DAOs operate through smart contracts on a blockchain. The smart contracts set the rules governing the organization. The members of the community who have a stake in the organization can determine a major change in these rules through proposals and votes. One major advantage of these organizations is transparency. Most DAOs have an open code that can be viewed by the public, and their treasuries can be analyzed on-chain, increasing transparency.
A decentralized exchange (DEX) is a digital asset exchange platform that allows for trading directly between users or using liquidity pools without relying on a centralized third-party to facilitate transactions.
Decentralized Finance (DeFi) refers to blockchain-powered financial applications designed to increase financial inclusion and availability of financial tools around the world. DeFi has been used for decentralized lending and exchange platforms, perpetual contracts, decentralized derivatives and more. DeFi applications may also use smart contracts to automate financial transactions, aiming to increase capital efficiency and global liquidity.
Digital currency is a form of currency that exists only in digital or electronic form on blockchains and that can operate without relying on traditional financial infrastructure.
Digital wallets are applications that connect to blockchain networks or proprietary databases and are used to execute transactions (like sending a payment) or store digital assets like USDC or non-fungible tokens (NFTs). Digital wallets are typically found on connected devices and have varying levels of security and compatibility between one another and various applications, based on their configuration. Learn about Programmable Wallets.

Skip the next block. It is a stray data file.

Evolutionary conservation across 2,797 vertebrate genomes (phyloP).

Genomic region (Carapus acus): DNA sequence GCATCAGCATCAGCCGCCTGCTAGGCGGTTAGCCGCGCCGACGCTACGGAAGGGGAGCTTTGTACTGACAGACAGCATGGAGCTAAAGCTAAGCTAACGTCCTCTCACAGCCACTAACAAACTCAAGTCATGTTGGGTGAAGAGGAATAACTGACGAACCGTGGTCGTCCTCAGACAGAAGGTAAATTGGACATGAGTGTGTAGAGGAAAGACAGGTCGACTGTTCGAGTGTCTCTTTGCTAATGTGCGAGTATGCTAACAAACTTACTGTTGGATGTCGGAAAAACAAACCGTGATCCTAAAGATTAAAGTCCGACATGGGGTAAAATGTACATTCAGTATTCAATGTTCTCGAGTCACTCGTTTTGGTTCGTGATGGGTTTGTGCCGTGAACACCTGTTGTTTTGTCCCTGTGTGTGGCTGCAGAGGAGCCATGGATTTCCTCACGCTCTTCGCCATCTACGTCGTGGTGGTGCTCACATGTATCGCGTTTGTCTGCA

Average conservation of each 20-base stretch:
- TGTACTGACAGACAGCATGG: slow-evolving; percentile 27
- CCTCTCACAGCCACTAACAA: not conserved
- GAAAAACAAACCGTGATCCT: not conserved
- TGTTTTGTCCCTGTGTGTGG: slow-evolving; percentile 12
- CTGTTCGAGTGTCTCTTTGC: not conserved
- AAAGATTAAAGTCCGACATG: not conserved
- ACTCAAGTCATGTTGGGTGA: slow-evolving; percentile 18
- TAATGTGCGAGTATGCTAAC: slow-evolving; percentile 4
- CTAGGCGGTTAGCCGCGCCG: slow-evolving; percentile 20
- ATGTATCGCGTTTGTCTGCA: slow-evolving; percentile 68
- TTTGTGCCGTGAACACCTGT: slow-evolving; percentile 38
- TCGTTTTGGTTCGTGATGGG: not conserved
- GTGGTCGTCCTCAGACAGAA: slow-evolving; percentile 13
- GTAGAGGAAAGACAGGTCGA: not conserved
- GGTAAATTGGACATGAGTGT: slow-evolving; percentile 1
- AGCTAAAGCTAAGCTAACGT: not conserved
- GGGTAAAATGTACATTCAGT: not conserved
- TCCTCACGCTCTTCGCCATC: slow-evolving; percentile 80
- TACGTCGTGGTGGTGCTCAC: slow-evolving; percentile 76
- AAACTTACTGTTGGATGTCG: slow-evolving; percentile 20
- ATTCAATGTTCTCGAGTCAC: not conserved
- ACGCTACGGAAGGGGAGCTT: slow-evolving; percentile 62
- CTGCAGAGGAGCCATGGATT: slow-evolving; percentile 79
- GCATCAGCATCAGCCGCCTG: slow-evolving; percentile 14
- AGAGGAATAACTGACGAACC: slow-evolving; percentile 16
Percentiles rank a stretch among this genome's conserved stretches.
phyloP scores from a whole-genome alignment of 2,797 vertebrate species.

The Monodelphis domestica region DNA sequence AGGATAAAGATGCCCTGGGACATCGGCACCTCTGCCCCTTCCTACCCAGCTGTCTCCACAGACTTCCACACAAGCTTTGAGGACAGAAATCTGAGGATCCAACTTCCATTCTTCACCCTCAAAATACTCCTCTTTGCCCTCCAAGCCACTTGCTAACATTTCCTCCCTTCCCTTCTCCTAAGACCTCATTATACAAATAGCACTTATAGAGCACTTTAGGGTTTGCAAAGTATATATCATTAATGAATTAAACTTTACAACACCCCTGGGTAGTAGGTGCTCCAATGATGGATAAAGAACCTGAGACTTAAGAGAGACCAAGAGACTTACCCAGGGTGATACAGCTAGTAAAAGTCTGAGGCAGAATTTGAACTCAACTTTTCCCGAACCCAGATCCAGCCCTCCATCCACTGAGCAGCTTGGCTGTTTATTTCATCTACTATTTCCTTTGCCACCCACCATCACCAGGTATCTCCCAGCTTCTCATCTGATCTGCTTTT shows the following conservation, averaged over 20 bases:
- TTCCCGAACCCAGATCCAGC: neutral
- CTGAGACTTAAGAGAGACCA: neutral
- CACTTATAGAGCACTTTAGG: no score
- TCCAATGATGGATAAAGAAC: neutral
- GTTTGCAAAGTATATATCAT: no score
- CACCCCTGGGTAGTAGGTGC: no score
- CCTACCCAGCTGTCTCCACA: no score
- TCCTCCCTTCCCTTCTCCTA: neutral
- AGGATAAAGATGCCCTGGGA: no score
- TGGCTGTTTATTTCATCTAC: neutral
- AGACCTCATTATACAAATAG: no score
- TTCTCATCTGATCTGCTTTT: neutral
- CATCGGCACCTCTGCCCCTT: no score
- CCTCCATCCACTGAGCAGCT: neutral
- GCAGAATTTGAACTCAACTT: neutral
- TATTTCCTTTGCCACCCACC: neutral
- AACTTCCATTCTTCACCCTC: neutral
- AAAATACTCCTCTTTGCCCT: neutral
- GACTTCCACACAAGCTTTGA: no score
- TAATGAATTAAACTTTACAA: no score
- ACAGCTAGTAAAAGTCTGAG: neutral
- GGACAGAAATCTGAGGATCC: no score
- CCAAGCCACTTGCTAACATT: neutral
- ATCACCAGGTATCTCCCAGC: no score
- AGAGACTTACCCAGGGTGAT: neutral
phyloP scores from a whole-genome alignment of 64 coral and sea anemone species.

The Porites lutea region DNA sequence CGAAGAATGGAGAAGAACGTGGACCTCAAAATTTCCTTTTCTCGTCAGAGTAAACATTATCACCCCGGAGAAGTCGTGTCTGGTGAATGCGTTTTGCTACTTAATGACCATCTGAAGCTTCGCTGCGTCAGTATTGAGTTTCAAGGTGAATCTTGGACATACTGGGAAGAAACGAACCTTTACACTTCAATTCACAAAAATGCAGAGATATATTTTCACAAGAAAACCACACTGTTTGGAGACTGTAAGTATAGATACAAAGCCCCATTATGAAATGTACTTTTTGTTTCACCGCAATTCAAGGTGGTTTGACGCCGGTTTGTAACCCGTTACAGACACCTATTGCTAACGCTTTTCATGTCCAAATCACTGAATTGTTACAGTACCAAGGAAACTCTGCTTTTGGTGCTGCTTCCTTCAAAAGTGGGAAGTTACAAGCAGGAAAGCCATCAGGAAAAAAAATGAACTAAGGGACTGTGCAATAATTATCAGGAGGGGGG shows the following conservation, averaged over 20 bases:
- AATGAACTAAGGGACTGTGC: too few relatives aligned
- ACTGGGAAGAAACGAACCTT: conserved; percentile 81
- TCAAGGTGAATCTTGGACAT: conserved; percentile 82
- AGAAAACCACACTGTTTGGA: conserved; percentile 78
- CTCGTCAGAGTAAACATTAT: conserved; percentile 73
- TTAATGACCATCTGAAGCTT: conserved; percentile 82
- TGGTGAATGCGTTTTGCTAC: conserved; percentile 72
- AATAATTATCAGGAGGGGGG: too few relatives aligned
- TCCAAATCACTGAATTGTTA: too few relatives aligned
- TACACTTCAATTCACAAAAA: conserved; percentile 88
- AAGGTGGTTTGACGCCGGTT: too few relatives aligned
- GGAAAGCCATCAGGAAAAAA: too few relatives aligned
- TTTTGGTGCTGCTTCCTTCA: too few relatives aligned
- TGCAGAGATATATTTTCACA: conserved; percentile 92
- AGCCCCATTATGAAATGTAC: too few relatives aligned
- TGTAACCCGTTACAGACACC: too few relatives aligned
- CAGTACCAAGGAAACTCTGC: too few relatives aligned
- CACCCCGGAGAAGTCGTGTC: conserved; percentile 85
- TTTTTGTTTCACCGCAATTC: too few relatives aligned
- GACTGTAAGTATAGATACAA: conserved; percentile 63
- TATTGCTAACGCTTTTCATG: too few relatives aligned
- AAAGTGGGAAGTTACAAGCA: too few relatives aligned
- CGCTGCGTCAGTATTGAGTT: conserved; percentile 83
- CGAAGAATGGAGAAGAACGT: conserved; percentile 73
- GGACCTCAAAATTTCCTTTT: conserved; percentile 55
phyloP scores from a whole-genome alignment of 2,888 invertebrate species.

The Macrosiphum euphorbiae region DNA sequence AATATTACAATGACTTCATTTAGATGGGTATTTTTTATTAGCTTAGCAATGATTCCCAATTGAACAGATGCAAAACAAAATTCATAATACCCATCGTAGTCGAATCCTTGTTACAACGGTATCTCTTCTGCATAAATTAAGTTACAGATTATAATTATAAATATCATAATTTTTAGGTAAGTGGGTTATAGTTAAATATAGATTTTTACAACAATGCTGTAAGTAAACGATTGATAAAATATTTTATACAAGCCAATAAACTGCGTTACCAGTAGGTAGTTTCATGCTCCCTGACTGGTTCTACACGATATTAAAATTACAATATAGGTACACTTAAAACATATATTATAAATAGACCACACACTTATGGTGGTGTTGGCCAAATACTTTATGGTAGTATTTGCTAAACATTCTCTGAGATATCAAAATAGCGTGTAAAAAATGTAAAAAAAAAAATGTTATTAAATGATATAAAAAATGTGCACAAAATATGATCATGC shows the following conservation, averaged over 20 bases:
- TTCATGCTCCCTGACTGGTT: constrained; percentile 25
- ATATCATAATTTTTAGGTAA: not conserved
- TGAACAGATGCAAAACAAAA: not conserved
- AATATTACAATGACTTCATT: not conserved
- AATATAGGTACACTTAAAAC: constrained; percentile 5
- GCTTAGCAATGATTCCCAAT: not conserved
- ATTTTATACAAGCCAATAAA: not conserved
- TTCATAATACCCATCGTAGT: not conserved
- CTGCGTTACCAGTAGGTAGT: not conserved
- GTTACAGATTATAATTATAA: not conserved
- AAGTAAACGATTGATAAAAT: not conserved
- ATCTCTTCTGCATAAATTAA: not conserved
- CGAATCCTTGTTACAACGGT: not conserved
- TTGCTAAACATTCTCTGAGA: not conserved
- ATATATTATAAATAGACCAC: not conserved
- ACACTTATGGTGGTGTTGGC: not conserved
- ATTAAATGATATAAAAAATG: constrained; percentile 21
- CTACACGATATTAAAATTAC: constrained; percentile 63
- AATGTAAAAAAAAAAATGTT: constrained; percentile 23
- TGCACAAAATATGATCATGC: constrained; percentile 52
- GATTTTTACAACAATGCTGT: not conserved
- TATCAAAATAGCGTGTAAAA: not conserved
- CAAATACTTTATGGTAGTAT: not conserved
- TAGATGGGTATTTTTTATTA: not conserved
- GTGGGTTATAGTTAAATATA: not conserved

An electronic stored-value instrument that is redeemable at par to the US dollar.
Fiat currency is a government-issued currency that is not backed by a physical commodity, such as gold or silver, but rather by the government that issued it. Compared to currencies based on fixed resources like gold or silver, fiat currency gives the central banks greater control over the money supply and related economic variables like credit supply, money velocity and liquidity.
Fractional reserve banking is a system in which only a fraction of bank deposits are required to be available for withdrawal. Fractional reserve banking is used to support lending and expansion of the economy. However, fractional reserve banks are susceptible to bank runs where depositors request to take out more money than is held in reserve, which can lead to bank failure.